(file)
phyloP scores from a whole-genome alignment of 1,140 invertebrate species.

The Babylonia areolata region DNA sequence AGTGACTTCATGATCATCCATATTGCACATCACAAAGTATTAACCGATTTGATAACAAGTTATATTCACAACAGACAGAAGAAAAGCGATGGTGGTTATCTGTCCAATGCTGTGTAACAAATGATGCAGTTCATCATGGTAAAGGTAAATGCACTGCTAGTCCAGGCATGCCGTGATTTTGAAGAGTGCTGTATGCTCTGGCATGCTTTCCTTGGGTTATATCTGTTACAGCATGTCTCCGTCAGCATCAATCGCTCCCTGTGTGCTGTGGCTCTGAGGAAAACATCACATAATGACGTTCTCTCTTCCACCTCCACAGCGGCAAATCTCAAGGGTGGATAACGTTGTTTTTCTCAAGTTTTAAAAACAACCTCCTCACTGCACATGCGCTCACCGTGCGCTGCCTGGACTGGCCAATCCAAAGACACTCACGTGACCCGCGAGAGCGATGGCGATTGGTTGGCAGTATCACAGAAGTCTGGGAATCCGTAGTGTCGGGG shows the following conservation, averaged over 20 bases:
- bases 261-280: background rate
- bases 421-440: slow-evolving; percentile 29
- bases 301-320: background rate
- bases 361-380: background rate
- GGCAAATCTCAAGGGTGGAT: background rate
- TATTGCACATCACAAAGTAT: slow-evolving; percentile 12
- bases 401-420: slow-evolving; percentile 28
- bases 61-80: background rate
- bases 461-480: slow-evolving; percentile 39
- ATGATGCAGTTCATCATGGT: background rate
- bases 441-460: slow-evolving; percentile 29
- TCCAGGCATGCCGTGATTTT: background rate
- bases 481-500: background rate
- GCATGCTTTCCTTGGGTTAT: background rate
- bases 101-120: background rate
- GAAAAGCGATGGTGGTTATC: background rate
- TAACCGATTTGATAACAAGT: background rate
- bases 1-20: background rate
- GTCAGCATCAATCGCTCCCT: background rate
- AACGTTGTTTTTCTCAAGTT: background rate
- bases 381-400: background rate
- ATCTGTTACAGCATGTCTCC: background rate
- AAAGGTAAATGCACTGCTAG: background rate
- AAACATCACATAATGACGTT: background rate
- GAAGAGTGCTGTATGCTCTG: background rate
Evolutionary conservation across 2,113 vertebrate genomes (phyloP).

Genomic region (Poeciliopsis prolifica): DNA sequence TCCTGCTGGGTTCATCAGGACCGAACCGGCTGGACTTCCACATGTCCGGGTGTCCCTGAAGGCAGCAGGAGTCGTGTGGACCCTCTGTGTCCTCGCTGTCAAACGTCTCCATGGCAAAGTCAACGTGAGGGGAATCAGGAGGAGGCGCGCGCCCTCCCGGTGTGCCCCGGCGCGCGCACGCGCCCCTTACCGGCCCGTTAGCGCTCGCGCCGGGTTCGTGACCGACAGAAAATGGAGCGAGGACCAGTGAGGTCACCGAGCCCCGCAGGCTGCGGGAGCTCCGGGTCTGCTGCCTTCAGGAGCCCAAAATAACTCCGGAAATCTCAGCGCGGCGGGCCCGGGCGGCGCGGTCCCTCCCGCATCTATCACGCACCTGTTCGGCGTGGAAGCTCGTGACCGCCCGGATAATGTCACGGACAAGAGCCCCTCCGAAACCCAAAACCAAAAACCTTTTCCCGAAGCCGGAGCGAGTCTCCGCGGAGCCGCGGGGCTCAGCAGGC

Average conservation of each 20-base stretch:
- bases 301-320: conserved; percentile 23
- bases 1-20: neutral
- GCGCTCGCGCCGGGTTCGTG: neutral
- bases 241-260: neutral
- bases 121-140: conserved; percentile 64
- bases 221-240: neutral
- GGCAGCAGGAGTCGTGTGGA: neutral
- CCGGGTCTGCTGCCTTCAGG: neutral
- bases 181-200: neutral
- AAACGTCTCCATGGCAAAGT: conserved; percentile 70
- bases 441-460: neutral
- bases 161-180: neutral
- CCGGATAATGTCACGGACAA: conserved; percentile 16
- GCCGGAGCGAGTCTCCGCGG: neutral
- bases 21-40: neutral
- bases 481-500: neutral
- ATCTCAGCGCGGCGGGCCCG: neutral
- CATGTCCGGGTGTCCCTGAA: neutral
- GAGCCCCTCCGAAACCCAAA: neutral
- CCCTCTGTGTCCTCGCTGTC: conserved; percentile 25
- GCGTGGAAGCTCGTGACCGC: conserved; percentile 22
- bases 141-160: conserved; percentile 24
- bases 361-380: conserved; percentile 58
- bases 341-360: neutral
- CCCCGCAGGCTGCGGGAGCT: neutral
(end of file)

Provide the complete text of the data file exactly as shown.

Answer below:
phyloP scores from a whole-genome alignment of 1,140 invertebrate species.

The Babylonia areolata region DNA sequence AGTGACTTCATGATCATCCATATTGCACATCACAAAGTATTAACCGATTTGATAACAAGTTATATTCACAACAGACAGAAGAAAAGCGATGGTGGTTATCTGTCCAATGCTGTGTAACAAATGATGCAGTTCATCATGGTAAAGGTAAATGCACTGCTAGTCCAGGCATGCCGTGATTTTGAAGAGTGCTGTATGCTCTGGCATGCTTTCCTTGGGTTATATCTGTTACAGCATGTCTCCGTCAGCATCAATCGCTCCCTGTGTGCTGTGGCTCTGAGGAAAACATCACATAATGACGTTCTCTCTTCCACCTCCACAGCGGCAAATCTCAAGGGTGGATAACGTTGTTTTTCTCAAGTTTTAAAAACAACCTCCTCACTGCACATGCGCTCACCGTGCGCTGCCTGGACTGGCCAATCCAAAGACACTCACGTGACCCGCGAGAGCGATGGCGATTGGTTGGCAGTATCACAGAAGTCTGGGAATCCGTAGTGTCGGGG shows the following conservation, averaged over 20 bases:
- bases 261-280: background rate
- bases 421-440: slow-evolving; percentile 29
- bases 301-320: background rate
- bases 361-380: background rate
- GGCAAATCTCAAGGGTGGAT: background rate
- TATTGCACATCACAAAGTAT: slow-evolving; percentile 12
- bases 401-420: slow-evolving; percentile 28
- bases 61-80: background rate
- bases 461-480: slow-evolving; percentile 39
- ATGATGCAGTTCATCATGGT: background rate
- bases 441-460: slow-evolving; percentile 29
- TCCAGGCATGCCGTGATTTT: background rate
- bases 481-500: background rate
- GCATGCTTTCCTTGGGTTAT: background rate
- bases 101-120: background rate
- GAAAAGCGATGGTGGTTATC: background rate
- TAACCGATTTGATAACAAGT: background rate
- bases 1-20: background rate
- GTCAGCATCAATCGCTCCCT: background rate
- AACGTTGTTTTTCTCAAGTT: background rate
- bases 381-400: background rate
- ATCTGTTACAGCATGTCTCC: background rate
- AAAGGTAAATGCACTGCTAG: background rate
- AAACATCACATAATGACGTT: background rate
- GAAGAGTGCTGTATGCTCTG: background rate
Evolutionary conservation across 2,113 vertebrate genomes (phyloP).

Genomic region (Poeciliopsis prolifica): DNA sequence TCCTGCTGGGTTCATCAGGACCGAACCGGCTGGACTTCCACATGTCCGGGTGTCCCTGAAGGCAGCAGGAGTCGTGTGGACCCTCTGTGTCCTCGCTGTCAAACGTCTCCATGGCAAAGTCAACGTGAGGGGAATCAGGAGGAGGCGCGCGCCCTCCCGGTGTGCCCCGGCGCGCGCACGCGCCCCTTACCGGCCCGTTAGCGCTCGCGCCGGGTTCGTGACCGACAGAAAATGGAGCGAGGACCAGTGAGGTCACCGAGCCCCGCAGGCTGCGGGAGCTCCGGGTCTGCTGCCTTCAGGAGCCCAAAATAACTCCGGAAATCTCAGCGCGGCGGGCCCGGGCGGCGCGGTCCCTCCCGCATCTATCACGCACCTGTTCGGCGTGGAAGCTCGTGACCGCCCGGATAATGTCACGGACAAGAGCCCCTCCGAAACCCAAAACCAAAAACCTTTTCCCGAAGCCGGAGCGAGTCTCCGCGGAGCCGCGGGGCTCAGCAGGC

Average conservation of each 20-base stretch:
- bases 301-320: conserved; percentile 23
- bases 1-20: neutral
- GCGCTCGCGCCGGGTTCGTG: neutral
- bases 241-260: neutral
- bases 121-140: conserved; percentile 64
- bases 221-240: neutral
- GGCAGCAGGAGTCGTGTGGA: neutral
- CCGGGTCTGCTGCCTTCAGG: neutral
- bases 181-200: neutral
- AAACGTCTCCATGGCAAAGT: conserved; percentile 70
- bases 441-460: neutral
- bases 161-180: neutral
- CCGGATAATGTCACGGACAA: conserved; percentile 16
- GCCGGAGCGAGTCTCCGCGG: neutral
- bases 21-40: neutral
- bases 481-500: neutral
- ATCTCAGCGCGGCGGGCCCG: neutral
- CATGTCCGGGTGTCCCTGAA: neutral
- GAGCCCCTCCGAAACCCAAA: neutral
- CCCTCTGTGTCCTCGCTGTC: conserved; percentile 25
- GCGTGGAAGCTCGTGACCGC: conserved; percentile 22
- bases 141-160: conserved; percentile 24
- bases 361-380: conserved; percentile 58
- bases 341-360: neutral
- CCCCGCAGGCTGCGGGAGCT: neutral